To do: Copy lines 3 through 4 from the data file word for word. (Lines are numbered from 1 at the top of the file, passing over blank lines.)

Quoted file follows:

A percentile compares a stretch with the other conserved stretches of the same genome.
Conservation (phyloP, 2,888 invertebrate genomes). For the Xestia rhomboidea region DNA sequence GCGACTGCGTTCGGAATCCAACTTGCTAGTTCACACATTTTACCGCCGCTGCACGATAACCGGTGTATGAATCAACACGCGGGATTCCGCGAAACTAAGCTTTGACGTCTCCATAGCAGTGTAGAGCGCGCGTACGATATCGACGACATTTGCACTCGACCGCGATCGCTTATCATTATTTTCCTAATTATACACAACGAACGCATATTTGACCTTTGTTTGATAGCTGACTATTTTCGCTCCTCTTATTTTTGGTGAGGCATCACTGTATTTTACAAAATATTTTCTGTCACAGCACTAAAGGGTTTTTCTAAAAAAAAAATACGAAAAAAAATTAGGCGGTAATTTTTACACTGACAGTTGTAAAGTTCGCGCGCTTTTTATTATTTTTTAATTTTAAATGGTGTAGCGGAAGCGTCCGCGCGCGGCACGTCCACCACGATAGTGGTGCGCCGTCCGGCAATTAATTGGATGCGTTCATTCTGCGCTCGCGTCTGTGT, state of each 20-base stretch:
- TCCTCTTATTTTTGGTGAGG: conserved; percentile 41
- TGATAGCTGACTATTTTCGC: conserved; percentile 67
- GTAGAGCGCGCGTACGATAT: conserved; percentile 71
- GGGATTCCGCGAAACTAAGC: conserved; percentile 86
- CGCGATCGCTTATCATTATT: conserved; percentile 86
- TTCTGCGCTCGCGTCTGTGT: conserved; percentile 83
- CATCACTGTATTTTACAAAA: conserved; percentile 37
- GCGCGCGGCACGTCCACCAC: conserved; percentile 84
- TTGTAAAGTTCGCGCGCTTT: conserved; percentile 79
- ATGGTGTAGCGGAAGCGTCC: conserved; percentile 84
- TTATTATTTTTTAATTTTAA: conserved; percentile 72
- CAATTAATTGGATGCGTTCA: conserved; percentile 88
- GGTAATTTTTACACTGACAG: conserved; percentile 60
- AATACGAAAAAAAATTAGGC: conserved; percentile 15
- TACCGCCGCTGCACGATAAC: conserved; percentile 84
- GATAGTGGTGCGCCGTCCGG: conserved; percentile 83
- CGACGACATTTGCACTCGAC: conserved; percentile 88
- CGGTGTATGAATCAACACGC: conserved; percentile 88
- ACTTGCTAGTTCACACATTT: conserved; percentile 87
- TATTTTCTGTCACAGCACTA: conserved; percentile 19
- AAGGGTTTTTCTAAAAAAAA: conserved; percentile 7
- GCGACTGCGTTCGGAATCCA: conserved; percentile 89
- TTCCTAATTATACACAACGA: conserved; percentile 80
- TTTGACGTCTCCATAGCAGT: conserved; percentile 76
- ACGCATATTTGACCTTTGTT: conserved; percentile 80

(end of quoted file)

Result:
- TCCTCTTATTTTTGGTGAGG: conserved; percentile 41
- TGATAGCTGACTATTTTCGC: conserved; percentile 67